This particular episode is slightly NSFW, about as NSFW as I can put on this blog.

The first title he discusses, UG*Ultimate Girls, I don’t think I’ve ever heard of, and it looks awful, a brainless cheesecake show.

Of most interest to me personally in this edition is Powerpuff Girls Z, which is bizarrely unavailable in the U.S. even though it’s based on an American cartoon. Cartoon Network needs to broadcast it as penance for what they did to the franchise in the reboot.

Notice that most of the titles SourcererZZ discusses in this episode are parodies or fanservice or both, with only two exceptions. That’s not a sign of a genre in good health.

Shut up, fanboy ... or stop shutting up ... or whatever.
Shut up, fanboy. Er, I mean … stop shutting up? Um … whatever.

‘Magical Girl Raising Project,’ Episode 3

Magical Girl Raising Project, episode 3, “Update Notice!” Directed by Hiroyuki Hashimoto. Studio Lerche. Produced by Genco (2016). Approx. 24 minutes. Rated PG-13. Available on Crunchyroll.

This third episode is still low key and maintains the deliberate pacing, but the premise, at least, is now fully established. It also appears that the most important players are already on the board, though we know one more magical girl will be added in the future; I assume that’s HardGore Alice, who was in some promotional material but hasn’t shown up yet.

This episode is fairly simple. We see a few vignettes of characters doing various things, but the most important part of the episode is the girls’ discovery that to cease being a magical girl is to die, which means one of them is going to die every week for the next seven weeks until Fav reduces their number to what he considers acceptable. Continue reading “‘Magical Girl Raising Project,’ Episode 3”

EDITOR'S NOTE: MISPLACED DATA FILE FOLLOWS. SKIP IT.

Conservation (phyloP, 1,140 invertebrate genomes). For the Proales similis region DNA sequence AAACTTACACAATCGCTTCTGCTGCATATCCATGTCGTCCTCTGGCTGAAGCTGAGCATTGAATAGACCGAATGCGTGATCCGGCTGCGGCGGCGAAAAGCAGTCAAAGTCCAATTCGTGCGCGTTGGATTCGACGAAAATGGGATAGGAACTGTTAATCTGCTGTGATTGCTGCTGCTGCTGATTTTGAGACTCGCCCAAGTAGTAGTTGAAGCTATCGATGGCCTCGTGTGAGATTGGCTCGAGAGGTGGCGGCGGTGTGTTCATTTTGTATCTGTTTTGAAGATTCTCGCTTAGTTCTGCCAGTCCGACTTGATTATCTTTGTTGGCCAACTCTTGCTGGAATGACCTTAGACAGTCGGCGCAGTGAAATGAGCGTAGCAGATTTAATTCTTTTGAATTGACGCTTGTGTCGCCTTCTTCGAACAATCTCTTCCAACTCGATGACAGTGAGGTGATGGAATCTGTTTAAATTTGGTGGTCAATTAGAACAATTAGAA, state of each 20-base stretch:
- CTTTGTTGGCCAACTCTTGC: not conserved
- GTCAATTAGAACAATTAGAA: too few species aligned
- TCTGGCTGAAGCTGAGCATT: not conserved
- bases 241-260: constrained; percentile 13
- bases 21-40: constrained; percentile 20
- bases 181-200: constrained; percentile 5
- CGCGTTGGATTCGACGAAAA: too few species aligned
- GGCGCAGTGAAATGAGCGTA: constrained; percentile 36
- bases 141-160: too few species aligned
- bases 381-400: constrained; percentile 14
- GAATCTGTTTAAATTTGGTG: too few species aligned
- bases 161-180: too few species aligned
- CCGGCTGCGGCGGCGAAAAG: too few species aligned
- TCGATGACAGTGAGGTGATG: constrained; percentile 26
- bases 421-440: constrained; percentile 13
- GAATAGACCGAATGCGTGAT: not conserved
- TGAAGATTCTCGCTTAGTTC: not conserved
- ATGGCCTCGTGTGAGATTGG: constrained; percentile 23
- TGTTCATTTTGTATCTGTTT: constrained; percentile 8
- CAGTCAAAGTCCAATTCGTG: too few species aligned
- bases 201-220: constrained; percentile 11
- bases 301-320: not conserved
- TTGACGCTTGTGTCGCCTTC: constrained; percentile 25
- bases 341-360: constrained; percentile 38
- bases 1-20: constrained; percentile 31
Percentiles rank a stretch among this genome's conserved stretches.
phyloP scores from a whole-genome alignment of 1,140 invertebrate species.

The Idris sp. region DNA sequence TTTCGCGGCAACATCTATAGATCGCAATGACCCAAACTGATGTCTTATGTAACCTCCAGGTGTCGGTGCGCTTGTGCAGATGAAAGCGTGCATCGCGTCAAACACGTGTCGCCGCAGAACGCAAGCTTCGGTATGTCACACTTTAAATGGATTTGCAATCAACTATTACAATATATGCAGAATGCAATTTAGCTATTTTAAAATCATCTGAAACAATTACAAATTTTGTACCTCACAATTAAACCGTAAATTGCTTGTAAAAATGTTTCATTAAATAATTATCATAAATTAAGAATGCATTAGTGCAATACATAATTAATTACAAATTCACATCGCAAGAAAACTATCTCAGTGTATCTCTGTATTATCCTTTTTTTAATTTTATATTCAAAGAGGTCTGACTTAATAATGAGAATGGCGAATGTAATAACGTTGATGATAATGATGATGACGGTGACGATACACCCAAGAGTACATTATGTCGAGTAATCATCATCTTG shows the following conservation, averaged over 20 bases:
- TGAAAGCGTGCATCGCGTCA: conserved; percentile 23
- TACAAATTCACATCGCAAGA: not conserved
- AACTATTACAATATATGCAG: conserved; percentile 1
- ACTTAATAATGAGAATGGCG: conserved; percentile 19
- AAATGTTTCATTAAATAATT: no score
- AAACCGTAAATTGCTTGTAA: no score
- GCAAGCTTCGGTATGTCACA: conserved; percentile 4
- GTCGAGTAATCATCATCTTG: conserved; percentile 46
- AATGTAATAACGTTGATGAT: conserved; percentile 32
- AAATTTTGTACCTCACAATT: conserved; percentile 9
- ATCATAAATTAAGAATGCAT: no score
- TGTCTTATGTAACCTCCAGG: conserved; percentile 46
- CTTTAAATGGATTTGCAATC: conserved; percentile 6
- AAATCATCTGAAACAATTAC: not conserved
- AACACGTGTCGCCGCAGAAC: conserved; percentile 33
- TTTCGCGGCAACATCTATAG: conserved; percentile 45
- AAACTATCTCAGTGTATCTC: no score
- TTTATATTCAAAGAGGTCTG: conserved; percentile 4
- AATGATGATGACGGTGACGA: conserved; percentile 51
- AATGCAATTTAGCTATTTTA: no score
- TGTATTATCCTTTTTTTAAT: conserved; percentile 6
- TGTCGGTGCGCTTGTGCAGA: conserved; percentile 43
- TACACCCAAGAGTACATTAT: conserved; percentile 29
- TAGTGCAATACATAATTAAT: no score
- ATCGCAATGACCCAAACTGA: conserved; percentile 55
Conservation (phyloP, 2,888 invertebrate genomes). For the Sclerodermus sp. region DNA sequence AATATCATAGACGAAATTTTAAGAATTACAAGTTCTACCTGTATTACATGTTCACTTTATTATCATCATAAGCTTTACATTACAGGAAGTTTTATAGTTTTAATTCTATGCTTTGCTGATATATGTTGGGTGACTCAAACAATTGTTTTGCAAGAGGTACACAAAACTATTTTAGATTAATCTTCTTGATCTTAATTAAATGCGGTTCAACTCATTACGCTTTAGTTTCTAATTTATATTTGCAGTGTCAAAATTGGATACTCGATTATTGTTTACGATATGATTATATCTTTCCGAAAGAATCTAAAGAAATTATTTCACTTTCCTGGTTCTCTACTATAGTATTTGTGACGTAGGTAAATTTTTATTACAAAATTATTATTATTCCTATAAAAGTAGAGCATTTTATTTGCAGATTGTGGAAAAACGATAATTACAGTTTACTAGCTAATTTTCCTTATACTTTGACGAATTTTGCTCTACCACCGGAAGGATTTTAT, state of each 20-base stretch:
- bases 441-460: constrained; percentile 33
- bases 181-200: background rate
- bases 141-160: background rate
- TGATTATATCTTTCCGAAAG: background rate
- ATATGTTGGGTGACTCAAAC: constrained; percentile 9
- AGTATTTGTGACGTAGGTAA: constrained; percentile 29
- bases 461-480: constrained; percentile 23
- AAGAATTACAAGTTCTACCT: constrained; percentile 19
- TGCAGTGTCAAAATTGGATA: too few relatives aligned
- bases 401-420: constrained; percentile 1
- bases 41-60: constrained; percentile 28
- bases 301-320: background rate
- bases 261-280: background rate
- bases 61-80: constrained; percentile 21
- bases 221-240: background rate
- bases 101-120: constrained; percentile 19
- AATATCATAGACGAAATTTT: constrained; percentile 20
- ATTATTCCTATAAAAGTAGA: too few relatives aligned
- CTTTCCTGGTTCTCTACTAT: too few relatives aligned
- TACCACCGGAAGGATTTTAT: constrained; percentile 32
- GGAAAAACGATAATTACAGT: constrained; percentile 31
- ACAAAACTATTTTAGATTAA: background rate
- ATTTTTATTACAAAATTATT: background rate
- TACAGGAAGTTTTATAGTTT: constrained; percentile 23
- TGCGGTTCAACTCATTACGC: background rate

The Only ‘Revolutionary Girl Utena’ Review You Need to Watch

(And, as a courtesy, I mention that the language here is Not Safe for Work, though if you have a job where you can read magical girl blogs while you’re working … I want your job. No, seriously, I want your job. Where do you work? If my boss caught me reading magical girl blogs, I’d be out on my ear.)

Majestic seahorses!!!

Since this blog is going full Utena until further notice … no, I’m kidding. Never go full Utena. But since this blog is going very Utena until further notice, I invite you to watch the video “Redundancy Girl Utena” by sudoStef.

It begins as a humor piece in which he mocks the show’s repetitious use of the transformation sequence, also known as “Utena Ascending a Staircase No. 2.” Repetitious transformation sequences in mahou shoujo used to be the norm, back when anime recycled as much animation as possible. More recently, it’s gone out of fashion.

Personally, I disagree with sudoStef. Usually, when a magical girl starts transforming, that’s my cue to get up and get another beer. But I never get tired of Utena’s, probably because I ignore the repetitious animation and just headbang to the music.

At the end of the video, and the reason I’m posting it, he does a fine job of presenting an insightful interpretation, coming at it from an angle I hadn’t thought of. I am mostly interested in Utena‘s Gnostic metaphysics and epistemology, which it acquires from Hesse’s Demian. But sudoStef is interested in what we might call its politics, and he does an excellent job of linking the ambiguous conclusion back to the various characters’ machinations and backstabbing and social climbing.

He even does it without spoilers, though as he admits, that means that unless you’ve seen it yourself, you won’t know what he’s talking about. But for me at least, this gives another way to view it.

 

God Is Dead and Men Are Pigs: The ‘Revolutionary Girl Utena’ Rewatch, Part 1